Sunak’s March 3 budget will likely include a new round of spending to prop up the economy during what he hopes will be the last phase of lockdown, but he will also probably signal tax rises ahead to plug the huge hole in the public finances.

Sunak is also expected to announce a “flexi-job” apprenticeship scheme, whereby apprentices can join an agency and work for multiple employers in one sector, the finance ministry said.

“We know there’s more to do and it’s vital this continues throughout the next stage of our recovery, which is why I’m boosting support for these programmes, helping jobseekers and employers alike,” Sunak said in a statement.

(Reporting by Andy Bruce, editing by David Milliken)

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UK seeks G7 consensus on digital competition after Facebook blackout

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UK seeks G7 consensus on digital competition after Facebook blackout 2

LONDON (Reuters) – Britain is seeking to build a consensus among G7 nations on how to stop large technology companies exploiting their dominance, warning that there can be no repeat of Facebook’s one-week media blackout in Australia.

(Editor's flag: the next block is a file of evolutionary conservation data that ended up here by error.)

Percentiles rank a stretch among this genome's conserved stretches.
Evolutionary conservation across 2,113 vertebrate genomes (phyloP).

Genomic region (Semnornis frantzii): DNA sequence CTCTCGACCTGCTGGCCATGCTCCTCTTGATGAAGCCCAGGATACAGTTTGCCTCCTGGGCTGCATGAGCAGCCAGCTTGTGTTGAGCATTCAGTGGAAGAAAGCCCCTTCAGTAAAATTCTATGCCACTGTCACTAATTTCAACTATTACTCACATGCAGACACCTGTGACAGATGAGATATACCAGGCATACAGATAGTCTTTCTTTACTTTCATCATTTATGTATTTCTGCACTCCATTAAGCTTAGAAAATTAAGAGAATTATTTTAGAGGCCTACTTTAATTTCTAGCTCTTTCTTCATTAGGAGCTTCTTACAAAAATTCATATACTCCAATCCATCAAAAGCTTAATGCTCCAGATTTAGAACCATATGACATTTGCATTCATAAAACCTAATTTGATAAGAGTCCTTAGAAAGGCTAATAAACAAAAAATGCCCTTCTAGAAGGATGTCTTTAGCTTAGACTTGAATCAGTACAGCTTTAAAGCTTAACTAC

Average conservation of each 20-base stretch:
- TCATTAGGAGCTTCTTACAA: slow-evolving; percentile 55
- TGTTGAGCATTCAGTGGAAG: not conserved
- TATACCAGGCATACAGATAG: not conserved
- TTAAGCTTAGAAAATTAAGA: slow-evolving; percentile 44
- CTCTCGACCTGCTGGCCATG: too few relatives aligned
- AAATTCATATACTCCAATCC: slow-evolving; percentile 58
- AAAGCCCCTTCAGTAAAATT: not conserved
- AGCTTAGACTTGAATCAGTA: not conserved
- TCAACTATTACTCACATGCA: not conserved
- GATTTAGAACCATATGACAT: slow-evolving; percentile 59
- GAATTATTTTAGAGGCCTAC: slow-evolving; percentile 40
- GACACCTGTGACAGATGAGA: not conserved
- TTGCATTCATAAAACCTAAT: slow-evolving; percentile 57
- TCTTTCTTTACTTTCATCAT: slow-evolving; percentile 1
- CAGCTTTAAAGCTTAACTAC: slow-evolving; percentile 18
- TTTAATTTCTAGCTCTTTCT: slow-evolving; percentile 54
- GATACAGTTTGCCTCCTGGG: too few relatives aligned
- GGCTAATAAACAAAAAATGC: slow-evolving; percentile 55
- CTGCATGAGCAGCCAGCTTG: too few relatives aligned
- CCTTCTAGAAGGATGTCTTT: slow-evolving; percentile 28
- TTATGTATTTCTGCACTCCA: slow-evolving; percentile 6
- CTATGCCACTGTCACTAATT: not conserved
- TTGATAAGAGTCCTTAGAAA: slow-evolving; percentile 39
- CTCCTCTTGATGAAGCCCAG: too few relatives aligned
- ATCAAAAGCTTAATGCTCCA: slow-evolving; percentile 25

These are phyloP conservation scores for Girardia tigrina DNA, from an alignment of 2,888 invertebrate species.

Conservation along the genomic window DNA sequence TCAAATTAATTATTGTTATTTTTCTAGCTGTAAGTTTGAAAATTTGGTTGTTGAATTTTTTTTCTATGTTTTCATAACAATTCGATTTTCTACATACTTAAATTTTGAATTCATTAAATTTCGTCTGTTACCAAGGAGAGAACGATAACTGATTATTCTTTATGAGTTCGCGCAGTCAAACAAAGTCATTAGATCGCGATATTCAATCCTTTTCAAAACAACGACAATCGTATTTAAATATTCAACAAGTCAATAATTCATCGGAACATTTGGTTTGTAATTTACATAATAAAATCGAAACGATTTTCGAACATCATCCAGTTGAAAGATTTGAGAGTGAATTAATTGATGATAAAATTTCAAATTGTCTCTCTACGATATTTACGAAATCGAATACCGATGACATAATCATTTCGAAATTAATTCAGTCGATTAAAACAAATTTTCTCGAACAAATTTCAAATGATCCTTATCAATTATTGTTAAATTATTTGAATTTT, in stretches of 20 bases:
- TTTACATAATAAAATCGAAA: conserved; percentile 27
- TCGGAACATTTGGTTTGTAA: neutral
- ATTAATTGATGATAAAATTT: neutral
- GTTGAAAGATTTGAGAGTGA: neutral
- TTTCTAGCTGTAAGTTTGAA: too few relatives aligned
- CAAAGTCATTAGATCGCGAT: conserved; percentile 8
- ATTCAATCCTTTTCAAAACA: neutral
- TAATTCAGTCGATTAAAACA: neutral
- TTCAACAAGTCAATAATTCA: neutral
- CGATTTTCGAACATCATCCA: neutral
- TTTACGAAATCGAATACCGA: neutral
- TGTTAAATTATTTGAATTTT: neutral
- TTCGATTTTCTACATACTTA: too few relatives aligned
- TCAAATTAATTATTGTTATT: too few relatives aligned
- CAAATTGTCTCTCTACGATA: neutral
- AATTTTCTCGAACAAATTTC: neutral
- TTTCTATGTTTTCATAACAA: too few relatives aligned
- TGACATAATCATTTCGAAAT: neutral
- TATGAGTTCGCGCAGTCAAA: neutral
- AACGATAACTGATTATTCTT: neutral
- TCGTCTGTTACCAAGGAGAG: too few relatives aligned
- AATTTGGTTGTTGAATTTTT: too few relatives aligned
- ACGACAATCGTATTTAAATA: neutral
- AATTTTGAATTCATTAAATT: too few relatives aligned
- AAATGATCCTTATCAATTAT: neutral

Facebook’s row with the Australian government over payment for local news, although now resolved, has increased international focus on the power wielded by tech corporations.

“We will hold these companies to account and bridge the gap between what they say they do and what happens in practice,” Britain’s digital minister Oliver Dowden said on Friday.

“We will prevent these firms from exploiting their dominance to the detriment of people and the businesses that rely on them.”

Dowden said recent events had strengthened his view that digital markets did not currently function properly.

He spoke after a meeting with Facebook’s Vice-President for Global Affairs, Nick Clegg, a former British deputy prime minister.

“I put these concerns to Facebook and set out our interest in levelling the playing field to enable proper commercial relationships to be formed. We must avoid such nuclear options being taken again,” Dowden said in a statement.

Facebook said in a statement that the call had been constructive, and that it had already struck commercial deals with most major publishers in Britain.